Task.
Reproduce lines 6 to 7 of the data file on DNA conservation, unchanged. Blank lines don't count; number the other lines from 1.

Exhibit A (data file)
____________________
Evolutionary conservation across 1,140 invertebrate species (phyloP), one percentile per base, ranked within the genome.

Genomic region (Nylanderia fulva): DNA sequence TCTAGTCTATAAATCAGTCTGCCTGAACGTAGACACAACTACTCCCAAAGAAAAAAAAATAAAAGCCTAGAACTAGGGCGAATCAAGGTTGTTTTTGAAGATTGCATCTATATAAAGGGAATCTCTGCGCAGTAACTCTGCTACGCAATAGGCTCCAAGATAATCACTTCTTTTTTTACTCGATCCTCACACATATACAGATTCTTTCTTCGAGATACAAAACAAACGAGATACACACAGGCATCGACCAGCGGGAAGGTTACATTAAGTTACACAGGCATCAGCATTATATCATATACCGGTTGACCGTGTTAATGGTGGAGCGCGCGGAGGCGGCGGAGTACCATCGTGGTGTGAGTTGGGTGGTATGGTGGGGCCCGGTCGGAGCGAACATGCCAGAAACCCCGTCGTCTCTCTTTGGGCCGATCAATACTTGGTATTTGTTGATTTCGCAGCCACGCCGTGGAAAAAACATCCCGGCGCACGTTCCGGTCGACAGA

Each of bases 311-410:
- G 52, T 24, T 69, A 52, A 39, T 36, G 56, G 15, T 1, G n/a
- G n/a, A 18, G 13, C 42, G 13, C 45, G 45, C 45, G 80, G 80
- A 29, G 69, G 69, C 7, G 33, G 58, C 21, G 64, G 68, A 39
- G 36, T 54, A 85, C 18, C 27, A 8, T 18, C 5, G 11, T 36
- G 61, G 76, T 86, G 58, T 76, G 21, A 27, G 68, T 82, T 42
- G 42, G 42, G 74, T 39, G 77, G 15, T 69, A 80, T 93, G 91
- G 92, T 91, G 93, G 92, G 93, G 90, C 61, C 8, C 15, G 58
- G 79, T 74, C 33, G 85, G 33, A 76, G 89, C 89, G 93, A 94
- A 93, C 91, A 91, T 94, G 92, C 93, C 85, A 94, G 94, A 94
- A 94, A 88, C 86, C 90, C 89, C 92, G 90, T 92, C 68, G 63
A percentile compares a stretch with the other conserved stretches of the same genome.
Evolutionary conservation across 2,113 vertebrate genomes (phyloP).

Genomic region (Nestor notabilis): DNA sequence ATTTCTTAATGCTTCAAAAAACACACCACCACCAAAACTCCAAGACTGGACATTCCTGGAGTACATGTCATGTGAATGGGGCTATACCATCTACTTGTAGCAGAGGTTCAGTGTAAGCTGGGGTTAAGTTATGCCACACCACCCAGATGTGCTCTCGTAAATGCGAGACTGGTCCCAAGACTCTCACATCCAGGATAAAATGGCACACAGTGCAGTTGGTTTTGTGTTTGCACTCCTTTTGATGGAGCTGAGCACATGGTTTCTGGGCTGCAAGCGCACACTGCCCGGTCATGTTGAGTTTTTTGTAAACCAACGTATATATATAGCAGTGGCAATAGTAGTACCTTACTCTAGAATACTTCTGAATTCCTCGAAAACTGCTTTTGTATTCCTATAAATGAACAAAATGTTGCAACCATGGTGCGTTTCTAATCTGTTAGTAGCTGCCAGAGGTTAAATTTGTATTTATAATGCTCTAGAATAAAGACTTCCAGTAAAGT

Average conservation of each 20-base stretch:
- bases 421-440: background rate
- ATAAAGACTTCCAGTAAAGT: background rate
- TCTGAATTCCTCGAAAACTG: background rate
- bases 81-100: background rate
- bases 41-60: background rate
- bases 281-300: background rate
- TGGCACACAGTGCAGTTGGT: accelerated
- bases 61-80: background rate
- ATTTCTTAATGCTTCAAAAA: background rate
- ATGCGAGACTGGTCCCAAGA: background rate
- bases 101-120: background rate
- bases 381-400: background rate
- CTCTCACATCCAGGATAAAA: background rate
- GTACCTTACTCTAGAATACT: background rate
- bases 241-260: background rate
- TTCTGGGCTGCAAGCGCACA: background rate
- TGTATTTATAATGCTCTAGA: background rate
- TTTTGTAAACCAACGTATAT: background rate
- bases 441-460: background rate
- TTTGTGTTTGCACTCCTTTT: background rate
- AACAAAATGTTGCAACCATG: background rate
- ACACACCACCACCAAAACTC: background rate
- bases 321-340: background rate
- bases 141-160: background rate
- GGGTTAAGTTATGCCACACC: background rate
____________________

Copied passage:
- A 29, G 69, G 69, C 7, G 33, G 58, C 21, G 64, G 68, A 39
- G 36, T 54, A 85, C 18, C 27, A 8, T 18, C 5, G 11, T 36